With the interest and notoriety of the Tokyo 2021 Olympics, those in the sport of handball are hoping to get an opportunity for growth.
Boston Team Handball will do its part this Saturday at the Starland Sportsplex in Hanover as the club hosts an exhibition game at 9.30am, followed by a free youth clinic for 10-18 year olds at 10.30am
The exhibition fight will be the start of the event as an example for the beginners to follow afterwards in the clinic.
“Basically, it’s about introducing very basic skills. To show them how to dribble, but show them how dribbling is different from what they might have done as a basketball player, ”said Drew Bradley, board member and US ambassador for handball. “The children will see how the sport is played and they will be able to imitate it.”
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Bradley, 25, was inspired to start competing in handball as a college student in Boston after seeing at the 2012 Olympics. After doing some research, he found Boston Team Handball and now, years later, he’s helping make a sport on the rise. As Los Angeles hosts the 2028 Olympics, the United States national team will automatically receive an application to participate. Bradley suggests clinics like the one on Saturday could potentially shape future Olympians – all they need is a start.
“We are slowly building what I think is a really strong foundation for growth in the US,” said Bradley. “It’s going to be a challenge because we stand behind many of these other sports and sports like soccer, basketball and soccer are gaining so much foothold in the youth field that it is only a matter of time and perseverance that it gets to this point” to break in there. “
Bradley is entering his seventh season as a left winger from Boston, will initially play in the exhibition game on Saturday morning and coach the newcomers shortly afterwards. He recalls learning the game in a similar way when he first hit the court in college.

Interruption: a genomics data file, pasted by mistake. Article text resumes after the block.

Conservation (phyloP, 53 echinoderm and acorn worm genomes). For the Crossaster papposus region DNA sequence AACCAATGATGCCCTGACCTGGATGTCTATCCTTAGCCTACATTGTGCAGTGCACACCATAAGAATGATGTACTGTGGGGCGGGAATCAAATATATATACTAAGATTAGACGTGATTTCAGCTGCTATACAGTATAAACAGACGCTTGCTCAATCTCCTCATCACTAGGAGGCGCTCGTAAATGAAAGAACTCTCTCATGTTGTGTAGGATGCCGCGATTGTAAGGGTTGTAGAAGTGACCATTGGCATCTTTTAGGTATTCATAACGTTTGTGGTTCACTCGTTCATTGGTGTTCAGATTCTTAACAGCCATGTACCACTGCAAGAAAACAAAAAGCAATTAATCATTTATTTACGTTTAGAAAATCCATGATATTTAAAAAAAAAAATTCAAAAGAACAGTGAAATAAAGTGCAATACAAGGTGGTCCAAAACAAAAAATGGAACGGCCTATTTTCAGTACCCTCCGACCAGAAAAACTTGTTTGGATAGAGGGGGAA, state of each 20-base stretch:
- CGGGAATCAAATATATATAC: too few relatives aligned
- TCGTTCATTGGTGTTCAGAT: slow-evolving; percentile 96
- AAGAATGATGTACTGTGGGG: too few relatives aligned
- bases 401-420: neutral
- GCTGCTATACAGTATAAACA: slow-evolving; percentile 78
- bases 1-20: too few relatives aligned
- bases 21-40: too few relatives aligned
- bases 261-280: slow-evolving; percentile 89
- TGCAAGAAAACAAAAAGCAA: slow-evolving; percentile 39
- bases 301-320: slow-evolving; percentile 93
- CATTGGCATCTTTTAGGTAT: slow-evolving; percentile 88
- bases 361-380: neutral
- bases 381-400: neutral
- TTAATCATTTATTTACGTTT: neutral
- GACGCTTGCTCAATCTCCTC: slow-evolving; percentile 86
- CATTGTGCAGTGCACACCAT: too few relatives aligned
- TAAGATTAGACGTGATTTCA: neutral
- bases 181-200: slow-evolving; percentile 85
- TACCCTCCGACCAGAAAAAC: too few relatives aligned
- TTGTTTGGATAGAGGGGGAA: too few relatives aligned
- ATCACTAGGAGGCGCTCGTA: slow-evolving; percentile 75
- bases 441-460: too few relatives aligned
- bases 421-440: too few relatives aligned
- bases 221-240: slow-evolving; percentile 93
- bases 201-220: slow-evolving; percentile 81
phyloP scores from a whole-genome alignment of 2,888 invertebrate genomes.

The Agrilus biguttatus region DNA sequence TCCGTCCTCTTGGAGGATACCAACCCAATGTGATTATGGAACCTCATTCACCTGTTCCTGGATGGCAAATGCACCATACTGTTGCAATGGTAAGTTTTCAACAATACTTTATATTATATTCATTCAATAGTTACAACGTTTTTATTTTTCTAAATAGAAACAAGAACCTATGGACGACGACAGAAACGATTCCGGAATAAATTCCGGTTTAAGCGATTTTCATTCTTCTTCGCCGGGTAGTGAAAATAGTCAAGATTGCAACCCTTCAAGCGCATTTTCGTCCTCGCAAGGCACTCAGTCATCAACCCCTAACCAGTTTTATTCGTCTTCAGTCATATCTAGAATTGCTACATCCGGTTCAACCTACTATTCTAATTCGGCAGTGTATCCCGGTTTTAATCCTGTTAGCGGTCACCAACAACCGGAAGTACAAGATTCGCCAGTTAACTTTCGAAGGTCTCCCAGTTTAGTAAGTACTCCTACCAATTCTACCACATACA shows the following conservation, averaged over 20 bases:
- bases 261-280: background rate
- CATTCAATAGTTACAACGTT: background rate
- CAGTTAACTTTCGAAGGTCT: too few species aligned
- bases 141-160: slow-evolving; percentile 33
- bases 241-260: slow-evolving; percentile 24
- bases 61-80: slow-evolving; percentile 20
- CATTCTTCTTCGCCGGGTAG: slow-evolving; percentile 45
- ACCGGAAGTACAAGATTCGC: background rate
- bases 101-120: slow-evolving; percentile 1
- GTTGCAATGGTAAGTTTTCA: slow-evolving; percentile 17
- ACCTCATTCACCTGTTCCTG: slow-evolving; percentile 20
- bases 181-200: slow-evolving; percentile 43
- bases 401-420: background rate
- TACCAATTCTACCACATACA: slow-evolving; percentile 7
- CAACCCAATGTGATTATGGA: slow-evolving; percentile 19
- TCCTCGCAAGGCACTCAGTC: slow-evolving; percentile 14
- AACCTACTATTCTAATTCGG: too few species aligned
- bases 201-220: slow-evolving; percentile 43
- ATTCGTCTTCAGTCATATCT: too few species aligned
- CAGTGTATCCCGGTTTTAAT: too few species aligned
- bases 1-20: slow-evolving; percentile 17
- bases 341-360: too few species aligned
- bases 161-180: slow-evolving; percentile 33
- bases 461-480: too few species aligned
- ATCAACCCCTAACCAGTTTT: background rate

“What a cool experience to be able to share things I’ve learned from so many people who have come and gone during my time here at the club,” said Bradley of coaching the clinic. “It’s rewarding to see that people are really enthusiastic about handball, are committed to it, come to training and get better quickly. That’s the really cool part. “
Right-back and right-winger Isabela Da Cruz will also step in on Saturday. The 15-year-old’s handball journey began three years ago in Brazil and she is already a reserve in the US women’s national team. As Da Cruz hones her skills to play professionally one day, she watches as top European players compete in the Champions League for inspiration. She aspires to be a similar role model for those who follow in her footsteps.
“I want to show how diverse handball is. You have so many moves and options and there are so many different things in the game, ”said Da Cruz. “It’s for everyone. I also want to show that it doesn’t really have a body type. When you are younger, you can play on the grand piano. When you are taller, you can play in the back. There is room for everyone. “
While individual basics are primarily taught on Saturday, the success of a handball team thrives with chemistry, teamwork and solidarity.
“A sport like handball can bring a lot of people together,” said Bradley. “Above all offensively, it is pass- and movement-oriented. In contrast to basketball, one person cannot always carry the full team load. It really takes complicated passing and coordination. It’s something that can be seen on almost every level. “
“In handball you have to be close to your fellow players because you have to play together, but not only that, I feel like Boston (team handball), above all there are a number of players who play outside of the home in the USA. So they all make their home, ”Da Cruz said of the sport that connects cultures. “Here you will find something from home.”